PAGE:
The great Overberg pie debate

Posted on 16 December 2020

Who knew pies could be as polarising as politics? Surely it’s just something to scoff on a road trip? But when it comes to picking a pie in the Overberg, tempers flare, insults fly and friendships are put on hold. Lucy Corne settles the debate.

Words & Photography: Lucy Corne

The Brits have the Cornish pasty as their measure of pie perfection, we in South Africa have the pepper steak.

Two farm stalls, both alike in – well, most ways really – but whose fans are more at odds than the Capulets and Montagues. Our scene is a 13-kilometre stretch of the N2 in the Elgin Valley, an hour’s drive from Cape Town. It’s here that a culinary debate has raged for years: who makes the best pies? I drove out to settle the argument once and for all. A highly technical criteria was set: pies would be rated on whether you have to spend 20 minutes picking pastry crumbs off your shirt (good) or 20 minutes picking stringy meat from your teeth (bad).

Peregrine

Established as a fruit stall in 1964, Peregrine has become a destination in its own right. Now, instead of just dropping in for a pee en route to Knysna, Cape-tonians actually come to sip cider and shop. But in some ways, Peregrine is a victim of its own success. When the place went through a swanky refurb in 2014, some felt it lost its soul. ‘It went mainstream and the pies suffered for it,’ they tell you. But can a pie really go corporate or is it just nostalgia talking?

The pie: Pepper steak

The pastry: Buttery, crunchy and showering your jersey with warm, flaky crumbs, Peregrine’s pastry is just about perfect.

The filling: Rich and tasty and no scrimping on the pepper. The meat is tender, though if I’m nit-picking it could use a touch more gravy. The verdict: A near-perfect example of a pie, served fresh and hot. I was sad I had to share it with my husband.

Where pie legends are made.

Houw Hoek

Houw Hoek is a friendly, unflashy farm stall at the start of its namesake pass. The pass was built in the 1830s and a farm stall followed shortly afterwards.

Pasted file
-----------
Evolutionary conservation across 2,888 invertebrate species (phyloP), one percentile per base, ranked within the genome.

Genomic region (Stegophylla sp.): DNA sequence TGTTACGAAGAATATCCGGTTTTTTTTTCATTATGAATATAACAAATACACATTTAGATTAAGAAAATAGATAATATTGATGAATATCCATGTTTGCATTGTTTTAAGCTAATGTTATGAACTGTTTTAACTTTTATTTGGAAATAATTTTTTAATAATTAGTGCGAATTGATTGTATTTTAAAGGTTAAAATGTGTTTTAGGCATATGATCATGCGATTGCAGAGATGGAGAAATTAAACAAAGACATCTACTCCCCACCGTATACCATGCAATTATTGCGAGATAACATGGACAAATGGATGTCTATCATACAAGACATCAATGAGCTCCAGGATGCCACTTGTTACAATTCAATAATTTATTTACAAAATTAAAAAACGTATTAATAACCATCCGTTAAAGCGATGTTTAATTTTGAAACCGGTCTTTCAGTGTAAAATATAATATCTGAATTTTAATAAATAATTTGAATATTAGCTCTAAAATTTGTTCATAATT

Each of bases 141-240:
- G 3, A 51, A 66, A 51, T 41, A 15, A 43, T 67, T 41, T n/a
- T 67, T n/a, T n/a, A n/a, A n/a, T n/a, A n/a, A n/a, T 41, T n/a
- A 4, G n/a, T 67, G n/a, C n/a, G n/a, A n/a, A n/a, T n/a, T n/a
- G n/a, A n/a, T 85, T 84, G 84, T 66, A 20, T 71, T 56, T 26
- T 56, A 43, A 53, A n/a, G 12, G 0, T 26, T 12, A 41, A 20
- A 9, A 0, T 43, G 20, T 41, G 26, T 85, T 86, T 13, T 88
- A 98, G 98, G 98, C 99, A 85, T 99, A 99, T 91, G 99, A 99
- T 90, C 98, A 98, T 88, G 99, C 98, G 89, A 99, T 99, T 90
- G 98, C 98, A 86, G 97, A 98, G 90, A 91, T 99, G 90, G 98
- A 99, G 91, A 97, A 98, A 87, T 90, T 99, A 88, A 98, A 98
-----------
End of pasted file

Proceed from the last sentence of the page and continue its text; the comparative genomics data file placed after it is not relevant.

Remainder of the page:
Both have undergone upgrades over the decades and today there’s a cute country restaurant, a dam where you can fish for trout and a great selection of pickles, jams and cookies in every shape and flavour. Of course, they also have pie – 10 flavours to be precise – but, to be fair, we stuck with the South African classic.

The pie: Pepper steak

The pastry: Houw Hoek’s pies aren’t kept in a warmer so staff heat them to order. The result was a tasty but soggy casing that made me weep for what could have been.

The filling: Definitely a juicier filling, with no need for a post-lunch floss, but the baker was more conservative with the pepper, leaving me yearning for spice.
The verdict: The essence of a truly great pie is its casing and pastry never does well when reheated. I ended up eating the filling with a fork, discarding what should be the best bit of the pie.

Much like the independent candidate in a US election, there is a third option when it comes to grabbing a pie on the Overberg N2. Most people have already filled their tummies and emptied their bladders by the time they reach Dassiesfontein, and I found out too late about the third contender in the Overberg pie wars. By the time we arrived, only a sad pair of pies remained. It seemed unfair to compare an end-of-day steak and kidney to a lunchtime pepper steak, so for now, Dassiesfontein remains on my pie hit list.

When it comes to the Big Two, there’s no question in my mind who deserves the pie maker’s crown. With flavourful filling and a crunchy crust that currently has me salivating on my laptop, Peregrine grabs the gold. But don’t just take my word for it – get out there and join in the debate.

Pie Town

If there’s one town people associate with pie, it’s Riviersondered. Ou Meul Bakery’s pies are so popular that branches have opened around the Western Cape. But there’s a little pievalry going on here, too. About 400 metres down the road, a sign reads ‘The Original Pies Shop’. In fact, this is where Ou Meul began, moving to its current location with new owners in 1994. Today most people drive right by the original spot.

Pie: A Humble History

Like most great inventions, we have the ancient Egyptians to thank for this gastronomic masterpiece. The earliest recordings of pie-making go back to around 6000 BC. The Egyptian version involved a honey filling wrapped in a pastry made from wheat, oats, rye or barley.

By the 5th century BC, ancient Greeks recognised pastry making as a career. Meanwhile, the Romans used pastry only as a type of container, used to preserve the flavour and moisture of the filling. This prevailed well into the 1300s in Britain, where the lid of pastry served only as a way to preserve food.

The humble pie may have its roots in Egypt but Britain ‘perfected’ the pie, something the nation is fiercely protective of.

Let Them Eat Pie

In 2015, a petition was put before the UK parliament to clarify what constitutes a proper pie. The petition urged ‘the implementation of criminal sanctions upon the owners of food outlets that serve items described as pies without a pastry base. Exemptions will apply for shepherd’s, cottage and fish pies.’ It received 5 687 signatures.

Pie Chart
71% of Brits believe a pie should have pastry on all sides. 29% of Brits are okay with calling a pastry lid on a dish, a pie.






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